One of the best things about going on holiday is trying some of the local delicacies - especially if you're going to somewhere new. Hungary has one of the most eclectic menus, thanks to its rich history, so you can enjoy plenty of dishes while you're in this beautiful country.
A Hungarian menu is rather like a history book. Pasta, onion and garlic? That’s down to the 15th-century Italian scholars and artists who brought these ingredients to the Renaissance court of King Matthias.
Pork? Well, that became popular during 150 years of occupation by the Turks, who were Muslim and left pigs to the locals.
Sauerkraut, dumplings and creamy cakes? All introduced when Hungary was ruled by the Habsburgs in Vienna.
In the years immediately after the fall of the Iron Curtain, eating out in Hungary wasn’t always a pleasure.
Restaurants took time to acclimatise to tourist expectations; food could be stodgy and service without a smile. But today that has all changed. The dishes are lighter and more imaginative, and the waiting staff more attentive. Vegetarians even have a proper choice beyond fried cheese or fried mushrooms!
Here are some Hungarian classics to look out for:
Fish soup - As Hungary is landlocked, traditional fish dishes feature freshwater species from the rivers and lakes. At Balaton, you’ll find restaurants selling battered pike-perch (fogas) - also known as Zander - but look out for fish soup (halászlé) too. It might contain catfish, carp, eel or a mixture of different fish, together with onions, green peppers, tomatoes and the ubiquitous paprika. It’s also a popular dish at Christmas - the Hungarian ‘turkey and trimmings’!
Gulyás - Better known as ‘goulash’, of course, and arguably Hungary’s most famous export. Gulyás means ‘herdsman’, and originally this was a dish cooked in cauldrons by cowboys driving their cattle across the grass plains. In restaurants, it’s served as a soup rather than a stew and contains beef, vegetables and paprika.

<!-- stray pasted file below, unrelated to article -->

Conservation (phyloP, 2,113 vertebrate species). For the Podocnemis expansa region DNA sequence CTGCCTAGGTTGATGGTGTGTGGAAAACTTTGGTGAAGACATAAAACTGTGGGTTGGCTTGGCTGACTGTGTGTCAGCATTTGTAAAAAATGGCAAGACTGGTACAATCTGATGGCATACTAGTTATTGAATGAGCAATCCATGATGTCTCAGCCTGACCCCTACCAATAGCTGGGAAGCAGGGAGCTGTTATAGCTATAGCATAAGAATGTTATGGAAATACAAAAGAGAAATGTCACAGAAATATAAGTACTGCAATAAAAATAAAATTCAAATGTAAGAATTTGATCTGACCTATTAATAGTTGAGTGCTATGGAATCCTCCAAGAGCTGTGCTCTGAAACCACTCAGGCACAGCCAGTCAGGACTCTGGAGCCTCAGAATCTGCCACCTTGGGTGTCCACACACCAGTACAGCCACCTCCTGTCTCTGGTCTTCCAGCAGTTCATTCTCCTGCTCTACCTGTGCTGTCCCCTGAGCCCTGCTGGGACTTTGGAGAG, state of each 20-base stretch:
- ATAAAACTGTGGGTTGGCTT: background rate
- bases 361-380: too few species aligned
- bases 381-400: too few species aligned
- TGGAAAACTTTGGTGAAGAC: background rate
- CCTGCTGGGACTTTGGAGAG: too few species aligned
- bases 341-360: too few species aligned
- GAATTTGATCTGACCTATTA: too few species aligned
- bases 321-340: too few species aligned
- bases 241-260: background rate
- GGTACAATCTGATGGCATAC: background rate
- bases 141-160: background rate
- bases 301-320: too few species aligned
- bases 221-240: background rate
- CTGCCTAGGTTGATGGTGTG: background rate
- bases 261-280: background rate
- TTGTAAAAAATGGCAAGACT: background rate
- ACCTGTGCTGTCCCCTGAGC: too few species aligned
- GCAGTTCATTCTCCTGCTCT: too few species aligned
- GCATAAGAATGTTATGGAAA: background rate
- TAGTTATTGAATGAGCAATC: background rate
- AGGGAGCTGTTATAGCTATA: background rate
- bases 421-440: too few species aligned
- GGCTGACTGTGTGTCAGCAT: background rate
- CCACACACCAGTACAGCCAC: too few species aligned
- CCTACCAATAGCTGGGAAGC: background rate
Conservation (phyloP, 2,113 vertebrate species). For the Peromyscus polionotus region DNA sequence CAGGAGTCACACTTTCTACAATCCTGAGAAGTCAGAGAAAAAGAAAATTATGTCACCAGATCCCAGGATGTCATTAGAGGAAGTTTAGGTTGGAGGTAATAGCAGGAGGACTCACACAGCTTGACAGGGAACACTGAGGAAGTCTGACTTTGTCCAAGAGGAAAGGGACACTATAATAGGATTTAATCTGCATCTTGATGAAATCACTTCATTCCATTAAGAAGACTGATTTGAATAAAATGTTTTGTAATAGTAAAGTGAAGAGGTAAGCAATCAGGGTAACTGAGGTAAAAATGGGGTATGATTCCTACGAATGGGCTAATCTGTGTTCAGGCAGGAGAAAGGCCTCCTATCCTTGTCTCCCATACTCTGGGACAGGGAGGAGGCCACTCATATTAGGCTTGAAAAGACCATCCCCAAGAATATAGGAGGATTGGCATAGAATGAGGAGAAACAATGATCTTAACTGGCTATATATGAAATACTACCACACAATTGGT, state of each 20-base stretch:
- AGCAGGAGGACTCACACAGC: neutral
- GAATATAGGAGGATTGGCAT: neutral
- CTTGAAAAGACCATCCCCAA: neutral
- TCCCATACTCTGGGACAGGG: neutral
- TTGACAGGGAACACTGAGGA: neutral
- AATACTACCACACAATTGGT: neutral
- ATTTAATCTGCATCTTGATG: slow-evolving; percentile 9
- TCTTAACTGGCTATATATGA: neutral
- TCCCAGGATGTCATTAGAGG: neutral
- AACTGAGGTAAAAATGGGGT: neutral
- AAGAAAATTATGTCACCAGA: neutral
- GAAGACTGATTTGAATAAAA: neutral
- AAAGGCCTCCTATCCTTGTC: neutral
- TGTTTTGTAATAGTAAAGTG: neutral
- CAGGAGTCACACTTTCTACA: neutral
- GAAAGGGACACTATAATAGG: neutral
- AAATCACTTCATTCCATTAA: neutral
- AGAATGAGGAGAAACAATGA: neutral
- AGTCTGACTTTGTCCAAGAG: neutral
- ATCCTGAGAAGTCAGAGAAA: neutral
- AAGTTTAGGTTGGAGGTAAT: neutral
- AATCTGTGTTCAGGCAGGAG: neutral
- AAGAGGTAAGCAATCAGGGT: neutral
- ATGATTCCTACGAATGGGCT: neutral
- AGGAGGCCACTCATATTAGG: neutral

Hortobágy pancake - If you asked me to choose a Hungarian dish over all others, it would probably be Hortobágyi palacsinta. Named after the Hortobágy region in the east of the country - but with no real link to it - these baked pancakes are filled with minced veal and topped with a paprika sauce and sour cream.
Stews - The stew that foreigners associate with goulash is called pörkölt, which means ‘roasted’, and features beef, pork, lamb or chicken cooked with onions and paprika, usually accompanied by pinched egg noodles called nokedli. Another stew is paprikás, generally featuring chicken and a thick, creamy and paprika-rich sauce.
Gundel pancakes - Invented by Károly Gundel, who gave his name to Hungary’s most famous restaurant. This crêpe contains crushed walnuts and rum, and is smothered in a dark chocolate sauce. It is said that the Gundel restaurant serves over 20,000 portions of this dessert a year!
Főzelék - The ultimate in comfort food - indeed, in some ways close to baby food in texture - főzelék is essentially a plate of puréed vegetables thickened with flour. It’s cheap, filling and typically eaten at home rather than in restaurants, although you might find it as a snack food in some bars.
Fruit soup - At first sight, you might think it’s a translation error on the menu. But, no, cold fruit soup (hideg gyümölcs leves) - often made with sour cherries - is a popular starter, and a refreshing option when the sun is beating down on the Balaton shoreline.
Cakes - Hungary has a proud café tradition, and cakes (torta) are taken very seriously. Esterházy cake, named after a leading noble family (their fabulous home, the Esterházy Palace, is around 60 miles northeast of Lake Balaton in Fertőd), has layers of walnut sponge and buttercream.
Dobos Torte was created by renowned confectioner József Dobos in the 19th century, and has a chocolate cream and caramel topping. And Somlói galuska is rather like a Magyar take on a trifle, a luxuriously messy mixture of different sponges, walnuts, chocolate and cream. Loosen the strings on your swimming trunks, and dig right in!
So, while you're holidaying in this beautiful and interesting country, make sure you make your way through the Hungarian menu and you never know, you might find your new favourite dish!
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